Two divers were saved by the AFM on Wednesday evening after the Gozo police informed the operations centre that a man and a woman had gone missing after having left Malta at 10:30am for a morning diving trip to Dwejra, in Gozo.
The Police raised the alarm after locating the divers' van parked at Dwejra with no diving equipment in it. The Police searched the area around the diving site from land but to no avail.
AFM rescue assets deployed within a very short time. An Aloutte III helicopter flew towards Dwejra whilst Search and Rescue boat Melita I braved the rough seas to also proceed on location. Patrol boat P32 was also put on standby at high readiness at Mgarr Harbour.
Police Officers on site informed the AFM that they could make out one individual on the edge of the inland sea area struggling to hold on to the cliffs, however, they were unable to pinpoint the exact position.
The helicopter rescue team led by Pilot S/Sgt Mark Cassar and rescuer swimmers Sgt Pepe D and Lance Bombardier Cassar P. managed to locate the two individuals despite the harsh weather conditions. They pulled the two divers to safety at approximately 1830 hrs in what was termed as a 'a very delicate air-sea operation' that involved helicopter manoeuvres close to the cliffs in winds of well over 22 knots and sea state conditions of Force 6 to 7 during low light visibility.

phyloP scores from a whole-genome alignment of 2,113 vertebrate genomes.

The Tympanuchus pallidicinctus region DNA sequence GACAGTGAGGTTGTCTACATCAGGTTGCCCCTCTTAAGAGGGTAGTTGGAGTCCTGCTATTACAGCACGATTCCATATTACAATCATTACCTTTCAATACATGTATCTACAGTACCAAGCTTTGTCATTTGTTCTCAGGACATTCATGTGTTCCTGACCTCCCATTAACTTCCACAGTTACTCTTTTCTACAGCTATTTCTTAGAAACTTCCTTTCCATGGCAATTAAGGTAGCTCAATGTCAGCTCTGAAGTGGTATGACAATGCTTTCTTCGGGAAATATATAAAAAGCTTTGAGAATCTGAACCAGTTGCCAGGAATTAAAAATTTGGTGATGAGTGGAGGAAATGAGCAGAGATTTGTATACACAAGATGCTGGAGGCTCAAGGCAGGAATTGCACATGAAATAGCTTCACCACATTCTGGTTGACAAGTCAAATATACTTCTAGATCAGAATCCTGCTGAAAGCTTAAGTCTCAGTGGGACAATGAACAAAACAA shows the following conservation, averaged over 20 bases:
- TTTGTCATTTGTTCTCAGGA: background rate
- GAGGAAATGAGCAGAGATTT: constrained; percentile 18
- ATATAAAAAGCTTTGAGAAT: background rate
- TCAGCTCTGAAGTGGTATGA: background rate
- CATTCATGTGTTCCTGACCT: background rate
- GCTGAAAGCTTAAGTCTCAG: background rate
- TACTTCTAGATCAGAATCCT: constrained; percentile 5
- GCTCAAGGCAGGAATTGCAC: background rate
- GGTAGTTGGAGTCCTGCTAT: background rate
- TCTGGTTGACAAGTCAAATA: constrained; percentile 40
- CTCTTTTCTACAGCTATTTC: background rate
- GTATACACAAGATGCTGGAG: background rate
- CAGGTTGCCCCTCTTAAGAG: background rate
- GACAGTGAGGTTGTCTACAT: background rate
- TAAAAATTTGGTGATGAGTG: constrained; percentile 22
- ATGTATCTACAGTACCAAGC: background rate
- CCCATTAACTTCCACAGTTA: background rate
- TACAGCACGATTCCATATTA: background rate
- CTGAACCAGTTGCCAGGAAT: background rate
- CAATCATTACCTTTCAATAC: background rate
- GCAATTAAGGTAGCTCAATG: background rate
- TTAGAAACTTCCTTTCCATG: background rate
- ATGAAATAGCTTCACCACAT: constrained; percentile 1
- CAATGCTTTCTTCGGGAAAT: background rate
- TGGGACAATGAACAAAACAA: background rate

The male diver was rescued first and was transferred to an awaiting ambulance that took him straight to Gozo Hospital. Once the first rescue was affected, the AFM helicopter continued searching for the second missing female diver. After scouring the area once again in the limited light available, and with the helicopter now low on fuel and searching in almost pitch darkness, the rescue mission was about to be suspended when Sgt C. Psaila spotted what appeared to be the head of the diver barely visible in the waves. Once again an AFM rescue swimmer jumped into sea and managed to winch her safely onboard the helicopter and proceed directly to Gozo Hospital.
Both divers are reportedly in stable condition.
Commenting on the conduct of this operation, a senior AFM Officer praised the sheer guts and determination of the rescue team: "It is in real life situations like this, that one can really begin to appreciate the individual and team skill sets and qualities that are necessary to bring such rescue missions in perilous conditions to a successful end."